For just one night, pupils at Oundle School had a taste of the reality experienced by thousands of people in this country, who sleep rough night after night. Pupils stayed at St Basils in Birmingham, one of the largest and most successful agencies in the UK working with young homeless people.
It is hoped that as well as raising awareness of the plight of homeless people, the SleepOut will raise in excess of £8500 for the charity. Various talks on the work of St Basils were given throughout the evening by organisers and residents.
Liz Dillarstone, Head of Community Action at Oundle School, commented: “We hope that our pupils will gain a deeper understanding of homeless issues as a result of this exercise and that they will be inspired by the work of St Basils, which relies heavily on fundraising to support its programme. St Basils provides this bespoke event for our bi-annual Community Action Field Weekend.”
Maths teacher, Gordon Montgomery, commented: “Hearing from two of the beneficiaries of St Basils’ services was a special part of the evening. They spoke of their life experience, including how they had ended up becoming homeless, the life skills training they had received through St Basils and the pride they now felt in having their own home – and the responsibility of looking after it. The cardboard jungle raised some interest from late evening passers-by, one of whom even stopped to make a donation. The evening proved to be a life experience for all on the hard ground of a concrete car park with the regular beat of a nearby rave party in the air.”
Fifteen-year-old pupil, Jemima Gurney, commented: “I arrived at the car park not feeling especially optimistic about the night ahead. However, it was after we had struggled to make our dwellings out of cardboard boxes and listened to two people who had been helped by St Basils that the real challenge began. The temperature began to drop and we started to realise how cold and uncomfortable sleeping outside was. In spite of this, and my initial apprehensions about sleeping in a cardboard box for a night, I found that it was a really rewarding and strangely enjoyable experience. It made me appreciate how essential the work of charities such as St Basils is to help young adults to find a home.”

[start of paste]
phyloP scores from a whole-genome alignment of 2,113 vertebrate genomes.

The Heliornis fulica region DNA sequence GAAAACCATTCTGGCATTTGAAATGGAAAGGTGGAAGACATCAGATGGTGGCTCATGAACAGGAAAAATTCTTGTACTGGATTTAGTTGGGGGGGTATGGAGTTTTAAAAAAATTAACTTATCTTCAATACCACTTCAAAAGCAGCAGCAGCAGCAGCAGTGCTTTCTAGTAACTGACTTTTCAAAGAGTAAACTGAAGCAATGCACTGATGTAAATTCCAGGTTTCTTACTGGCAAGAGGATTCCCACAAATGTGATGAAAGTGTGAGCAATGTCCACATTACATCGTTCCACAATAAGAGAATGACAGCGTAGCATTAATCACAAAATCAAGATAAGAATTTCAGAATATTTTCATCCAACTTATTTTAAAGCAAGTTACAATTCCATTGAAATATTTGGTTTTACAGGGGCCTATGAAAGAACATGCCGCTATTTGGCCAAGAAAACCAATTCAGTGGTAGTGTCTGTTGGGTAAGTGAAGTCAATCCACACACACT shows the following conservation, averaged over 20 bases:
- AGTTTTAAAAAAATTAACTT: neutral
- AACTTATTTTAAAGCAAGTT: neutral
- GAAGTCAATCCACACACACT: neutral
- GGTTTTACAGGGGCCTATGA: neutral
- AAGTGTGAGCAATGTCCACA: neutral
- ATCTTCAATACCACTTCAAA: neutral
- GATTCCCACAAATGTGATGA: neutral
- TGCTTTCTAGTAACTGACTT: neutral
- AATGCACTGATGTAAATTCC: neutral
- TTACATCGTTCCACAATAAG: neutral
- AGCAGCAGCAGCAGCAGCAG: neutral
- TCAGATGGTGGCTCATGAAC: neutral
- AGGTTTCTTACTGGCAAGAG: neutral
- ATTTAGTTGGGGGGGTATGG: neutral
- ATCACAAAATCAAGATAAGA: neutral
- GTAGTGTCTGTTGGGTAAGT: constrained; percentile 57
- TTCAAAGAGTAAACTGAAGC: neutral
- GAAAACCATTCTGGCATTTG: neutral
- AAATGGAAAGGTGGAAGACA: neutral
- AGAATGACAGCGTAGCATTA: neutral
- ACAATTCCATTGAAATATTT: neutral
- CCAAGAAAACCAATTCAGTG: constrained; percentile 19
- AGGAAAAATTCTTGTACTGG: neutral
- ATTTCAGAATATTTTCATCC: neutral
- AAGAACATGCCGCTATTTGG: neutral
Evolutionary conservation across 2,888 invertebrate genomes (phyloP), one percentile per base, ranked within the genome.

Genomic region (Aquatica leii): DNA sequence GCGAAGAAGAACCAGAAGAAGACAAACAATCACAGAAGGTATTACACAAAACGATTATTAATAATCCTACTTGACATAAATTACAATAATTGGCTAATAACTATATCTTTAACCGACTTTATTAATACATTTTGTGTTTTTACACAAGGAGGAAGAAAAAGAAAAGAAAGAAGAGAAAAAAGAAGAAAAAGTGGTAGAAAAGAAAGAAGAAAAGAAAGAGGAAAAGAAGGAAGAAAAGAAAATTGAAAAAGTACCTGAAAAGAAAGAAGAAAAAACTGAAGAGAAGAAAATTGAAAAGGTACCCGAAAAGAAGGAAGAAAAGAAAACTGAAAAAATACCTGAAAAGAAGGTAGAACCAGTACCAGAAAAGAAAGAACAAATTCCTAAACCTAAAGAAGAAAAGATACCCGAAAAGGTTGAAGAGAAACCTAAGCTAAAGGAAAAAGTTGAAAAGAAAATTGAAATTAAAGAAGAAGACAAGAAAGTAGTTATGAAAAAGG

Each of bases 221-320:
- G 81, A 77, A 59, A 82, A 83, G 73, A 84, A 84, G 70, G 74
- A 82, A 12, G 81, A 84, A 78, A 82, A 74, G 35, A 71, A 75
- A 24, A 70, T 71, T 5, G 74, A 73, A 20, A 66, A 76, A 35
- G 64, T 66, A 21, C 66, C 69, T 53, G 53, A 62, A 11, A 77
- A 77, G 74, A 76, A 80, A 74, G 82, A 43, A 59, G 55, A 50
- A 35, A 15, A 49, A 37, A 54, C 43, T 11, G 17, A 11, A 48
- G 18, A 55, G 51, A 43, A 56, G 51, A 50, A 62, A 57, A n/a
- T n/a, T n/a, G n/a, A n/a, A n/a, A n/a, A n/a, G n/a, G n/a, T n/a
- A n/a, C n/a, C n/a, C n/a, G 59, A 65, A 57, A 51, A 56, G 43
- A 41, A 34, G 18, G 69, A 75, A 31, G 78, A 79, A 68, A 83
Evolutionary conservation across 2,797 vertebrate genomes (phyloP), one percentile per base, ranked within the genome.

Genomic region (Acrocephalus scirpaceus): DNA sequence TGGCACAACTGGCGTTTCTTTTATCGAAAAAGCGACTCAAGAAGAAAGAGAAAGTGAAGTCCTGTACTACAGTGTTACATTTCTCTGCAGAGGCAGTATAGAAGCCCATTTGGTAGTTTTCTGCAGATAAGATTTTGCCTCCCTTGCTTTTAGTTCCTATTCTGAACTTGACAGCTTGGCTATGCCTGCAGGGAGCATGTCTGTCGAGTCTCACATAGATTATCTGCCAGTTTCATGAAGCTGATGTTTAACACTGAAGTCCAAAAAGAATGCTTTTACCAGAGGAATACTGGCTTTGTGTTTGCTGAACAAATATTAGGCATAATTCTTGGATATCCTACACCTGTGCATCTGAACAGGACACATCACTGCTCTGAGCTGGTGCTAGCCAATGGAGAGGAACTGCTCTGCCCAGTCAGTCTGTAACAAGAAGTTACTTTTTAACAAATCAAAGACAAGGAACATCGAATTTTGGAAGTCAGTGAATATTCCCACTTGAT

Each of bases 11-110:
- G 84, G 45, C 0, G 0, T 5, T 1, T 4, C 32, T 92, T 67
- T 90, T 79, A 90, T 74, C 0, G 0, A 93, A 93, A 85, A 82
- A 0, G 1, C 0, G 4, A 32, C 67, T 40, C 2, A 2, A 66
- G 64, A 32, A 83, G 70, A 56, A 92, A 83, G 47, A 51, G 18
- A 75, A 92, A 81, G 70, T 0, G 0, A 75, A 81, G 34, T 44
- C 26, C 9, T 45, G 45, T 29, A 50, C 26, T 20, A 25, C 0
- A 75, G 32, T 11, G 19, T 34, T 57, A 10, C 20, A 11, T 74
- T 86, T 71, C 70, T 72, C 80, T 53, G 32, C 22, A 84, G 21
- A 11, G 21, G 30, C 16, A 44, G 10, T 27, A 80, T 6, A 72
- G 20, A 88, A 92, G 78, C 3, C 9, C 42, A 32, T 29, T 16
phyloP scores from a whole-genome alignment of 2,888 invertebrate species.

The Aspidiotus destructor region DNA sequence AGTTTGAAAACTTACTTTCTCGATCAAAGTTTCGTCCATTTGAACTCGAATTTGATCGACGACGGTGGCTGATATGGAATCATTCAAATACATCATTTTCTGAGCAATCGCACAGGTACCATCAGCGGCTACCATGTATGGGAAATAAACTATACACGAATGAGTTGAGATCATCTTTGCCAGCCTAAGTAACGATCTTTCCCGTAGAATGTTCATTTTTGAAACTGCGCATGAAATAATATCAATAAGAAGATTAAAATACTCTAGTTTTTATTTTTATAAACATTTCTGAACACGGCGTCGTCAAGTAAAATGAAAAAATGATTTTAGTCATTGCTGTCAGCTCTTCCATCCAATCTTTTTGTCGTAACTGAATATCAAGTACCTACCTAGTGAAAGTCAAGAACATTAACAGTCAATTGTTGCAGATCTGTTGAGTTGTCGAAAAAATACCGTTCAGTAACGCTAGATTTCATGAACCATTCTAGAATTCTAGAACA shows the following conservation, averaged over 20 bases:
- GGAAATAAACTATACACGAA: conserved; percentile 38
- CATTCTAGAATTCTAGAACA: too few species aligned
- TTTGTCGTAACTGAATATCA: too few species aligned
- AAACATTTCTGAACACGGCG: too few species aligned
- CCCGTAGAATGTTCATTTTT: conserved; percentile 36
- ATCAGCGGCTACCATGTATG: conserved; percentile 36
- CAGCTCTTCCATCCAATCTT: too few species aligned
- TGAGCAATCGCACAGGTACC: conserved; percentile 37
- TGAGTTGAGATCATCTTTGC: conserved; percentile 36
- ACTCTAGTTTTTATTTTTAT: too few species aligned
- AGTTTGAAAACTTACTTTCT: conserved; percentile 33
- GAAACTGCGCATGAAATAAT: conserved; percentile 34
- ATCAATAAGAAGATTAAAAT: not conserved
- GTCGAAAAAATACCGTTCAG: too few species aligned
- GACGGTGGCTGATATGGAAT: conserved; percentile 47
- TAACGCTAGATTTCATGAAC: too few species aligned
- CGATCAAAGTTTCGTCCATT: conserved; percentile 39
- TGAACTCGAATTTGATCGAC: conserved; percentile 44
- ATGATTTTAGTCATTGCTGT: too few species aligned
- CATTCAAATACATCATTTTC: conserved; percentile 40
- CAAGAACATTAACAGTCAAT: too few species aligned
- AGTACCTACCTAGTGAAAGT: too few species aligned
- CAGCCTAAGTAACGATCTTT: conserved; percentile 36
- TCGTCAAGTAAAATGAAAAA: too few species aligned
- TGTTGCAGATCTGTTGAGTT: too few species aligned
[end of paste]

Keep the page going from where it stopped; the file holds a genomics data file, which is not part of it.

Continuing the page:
Lucy Baker-Cresswell added: “Despite having an extremely uncomfortable ‘bed’, I did manage to get a couple of hours sleep. The two people who spoke to us who had benefited from St Basils were very interesting and inspirational and we were very grateful for them giving up their time to tell us their stories.”
The story of St Basils began on 1 October 1972 when the doors of the hall at the disused Anglican Church in Heath Mill Lane, Deritend, Birmingham, were opened and the first night shelter specifically for young men opened for business.
It was the brainchild of Rev. Les Milner, an Anglican priest who was to dedicate the next 28 years of his life to working with young homeless men and women. It was a decision that was to affect the lives of hundreds of thousands of young people in and around Birmingham.
That first night shelter became known as ‘The Boot’ (probably because the young men had been ‘booted’ out of their previous homes) and became the foundation on which the rest of the organisation was built.
Oundle School’s connection with St Basils dates back to the opening of the The Boot. The then Head of Community Service and English teacher at Oundle School, Jeremy Firth, approached Les Milner, offering the help of a group of pupils from Oundle School with the renovation of St Basils, then a derelict church in Deritend. This forged a link between St Basils and Oundle School which was formalised in 1995 when pupils first attended the annual St Basils SleepOut. Pupils and staff have participated in the SleepOuts ever since.
Fundraising organiser at St Basils, Steve Rainbow, commented: ‘Oundle School has been involved with the St Basils SleepOut for many years and has helped develop it into the event it is today. This latest branch of SleepOut has been tailor made to suit the requirements of the School in fulfilling its community work programme and it is something that could be rolled out to other large schools who wish to raise awareness of homelessness to their pupils. Oundle hopes to raise over £8000 from this venture and in doing so continue the support it has given St Basils in their fight against youth homelessness.’